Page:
Our engagement was unexpected – at least by me. Himself put me off the scent by saying that he felt we were as good as married already . This was meant to be his subtle way of gently warming me up for the big question but I heard it as bloke speak for “Why would I want to ruin a perfectly good football day and wear a penguin suit?”
It started with a dress…
A few months later, I was shopping for a last minute New Year’s Eve party dress and looking through the racks of sale dresses. One of them was a beautiful bias cut, full length tea gown with an intricate tapework and bead appliqué in shades of pale honey that flattered my pallid office skin. The dress came from Dutch company Hunza. Hunza aren’t a big name in the UK but do make clothes for Phase 8 – you can see an example of one of their dresses here, pictured right.
It was lovely and 75% off but more red carpet diva wear than New Year with friends. Where would I wear a dress like this ?
Related: More real brides…
And behold, the bridezilla stirred within my head and shrieked that I could wear the dress to my wedding . Up to that point, I’d rather shied away from the thought of wedding dresses: I don’t like wearing white and I got the meringue thing out of my system many years ago when I used to go to student May Balls etc . I like good clothes but I’ve never really been all that girly. If I press my nose against a shop window, I’m more likely to lust after a perfectly cut black suit than a frock.
So, I bought the tea gown and hid it away in the back of my wardrobe in a suit cover and congratulated myself on getting that chore out of the way.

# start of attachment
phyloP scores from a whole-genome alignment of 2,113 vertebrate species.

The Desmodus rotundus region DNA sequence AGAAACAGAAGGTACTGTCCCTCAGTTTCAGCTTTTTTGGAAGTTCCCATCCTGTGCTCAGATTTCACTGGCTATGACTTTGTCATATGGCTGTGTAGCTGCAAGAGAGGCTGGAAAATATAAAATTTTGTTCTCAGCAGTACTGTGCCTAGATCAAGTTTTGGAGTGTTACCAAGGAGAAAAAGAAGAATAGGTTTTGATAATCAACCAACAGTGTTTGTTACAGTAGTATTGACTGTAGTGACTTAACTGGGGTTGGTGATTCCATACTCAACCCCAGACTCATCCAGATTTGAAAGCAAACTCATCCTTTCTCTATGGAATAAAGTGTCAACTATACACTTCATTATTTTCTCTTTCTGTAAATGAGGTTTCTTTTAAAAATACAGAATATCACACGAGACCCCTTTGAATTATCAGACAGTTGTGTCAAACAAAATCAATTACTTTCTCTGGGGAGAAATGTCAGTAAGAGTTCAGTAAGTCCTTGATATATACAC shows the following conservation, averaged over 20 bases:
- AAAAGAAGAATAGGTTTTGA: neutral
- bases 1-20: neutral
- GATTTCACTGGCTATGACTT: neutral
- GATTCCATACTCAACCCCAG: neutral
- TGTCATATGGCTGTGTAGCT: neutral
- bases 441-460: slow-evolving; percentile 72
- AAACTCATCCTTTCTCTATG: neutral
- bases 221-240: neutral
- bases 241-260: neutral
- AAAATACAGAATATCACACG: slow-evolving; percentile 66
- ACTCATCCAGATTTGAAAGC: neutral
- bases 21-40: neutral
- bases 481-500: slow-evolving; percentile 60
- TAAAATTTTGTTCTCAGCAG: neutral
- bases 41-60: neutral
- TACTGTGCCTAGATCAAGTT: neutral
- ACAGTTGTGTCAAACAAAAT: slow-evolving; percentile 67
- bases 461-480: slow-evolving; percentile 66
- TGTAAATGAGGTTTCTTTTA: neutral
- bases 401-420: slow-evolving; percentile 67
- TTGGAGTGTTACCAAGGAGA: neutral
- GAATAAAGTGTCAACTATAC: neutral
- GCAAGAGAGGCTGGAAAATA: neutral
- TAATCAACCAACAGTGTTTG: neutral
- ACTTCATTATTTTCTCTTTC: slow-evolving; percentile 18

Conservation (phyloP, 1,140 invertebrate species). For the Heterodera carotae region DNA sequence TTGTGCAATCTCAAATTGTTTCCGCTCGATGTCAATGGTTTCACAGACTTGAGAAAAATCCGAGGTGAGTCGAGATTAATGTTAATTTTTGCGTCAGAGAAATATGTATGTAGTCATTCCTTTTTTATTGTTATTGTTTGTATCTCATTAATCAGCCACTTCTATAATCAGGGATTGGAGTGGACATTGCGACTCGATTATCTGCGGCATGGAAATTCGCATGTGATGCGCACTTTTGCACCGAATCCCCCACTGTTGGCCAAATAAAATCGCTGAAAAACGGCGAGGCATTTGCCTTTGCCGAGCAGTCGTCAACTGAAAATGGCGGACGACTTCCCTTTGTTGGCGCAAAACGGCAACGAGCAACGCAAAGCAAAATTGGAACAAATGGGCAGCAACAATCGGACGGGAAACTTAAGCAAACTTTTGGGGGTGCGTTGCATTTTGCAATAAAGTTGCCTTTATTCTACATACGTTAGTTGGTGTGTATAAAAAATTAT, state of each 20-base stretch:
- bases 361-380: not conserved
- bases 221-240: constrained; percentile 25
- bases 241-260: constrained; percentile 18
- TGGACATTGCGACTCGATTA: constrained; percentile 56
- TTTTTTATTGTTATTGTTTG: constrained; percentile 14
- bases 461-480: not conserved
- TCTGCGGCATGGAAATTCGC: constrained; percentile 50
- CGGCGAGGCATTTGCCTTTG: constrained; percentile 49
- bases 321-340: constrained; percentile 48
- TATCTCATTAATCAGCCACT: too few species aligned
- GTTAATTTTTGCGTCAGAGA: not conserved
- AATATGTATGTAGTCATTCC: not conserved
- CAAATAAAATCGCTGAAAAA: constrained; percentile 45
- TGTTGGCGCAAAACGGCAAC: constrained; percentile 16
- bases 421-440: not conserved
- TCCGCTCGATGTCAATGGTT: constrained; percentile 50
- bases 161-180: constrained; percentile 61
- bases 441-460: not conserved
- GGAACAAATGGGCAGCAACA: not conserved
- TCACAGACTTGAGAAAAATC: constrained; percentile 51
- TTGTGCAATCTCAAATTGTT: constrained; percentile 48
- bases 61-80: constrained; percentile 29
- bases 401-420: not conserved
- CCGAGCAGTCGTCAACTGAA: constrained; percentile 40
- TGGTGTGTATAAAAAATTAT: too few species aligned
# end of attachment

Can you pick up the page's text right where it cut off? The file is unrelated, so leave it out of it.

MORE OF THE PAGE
Except, I hadn’t …
And the (other) bride wore black
A few months later, we found ourselves at a friend’s wedding . The bride wore a little black dress with a cream linen and raw silk jacket over the top and the groom just wore a normal suit . Which sounds casually chic and homey, except it wasn’t.
The groom’s pretty teenage nieces had come in their prom dresses, both mothers were wearing full hat and pastel suit combinations . I was wearing a “safe” pastel floral that I’d bought from Rene Derhy for our holiday in Rome.
Suddenly we all felt horribly overdressed and self conscious. I felt that I had committed the unpardonable social solecism of looking more bridal than the bride. No one wants to seem as if they can’t be bothered to dress smartly for someone else’s special day and the invites had said smart casual which in wedding terms usually means you don’t have to wear a hat in the daytime or a long dress in the evening and that you can probably wear your Armani blazer rather than a suit if you’re a chap.
The bride had looked chic and elegant in her outfit but you couldn’t help wondering if she was planning to nip back into the office and chair a few board meetings between the wedding breakfast and the evening reception.
To a certain extent, I think that it’s the bride’s day and she should wear what she wants but this bride had left us guests with no middle ground as guests . Was I doing the same thing?
Watch this space for Olivia’s next installment to find out how ‘himself’ felt about her low-key outfit choice!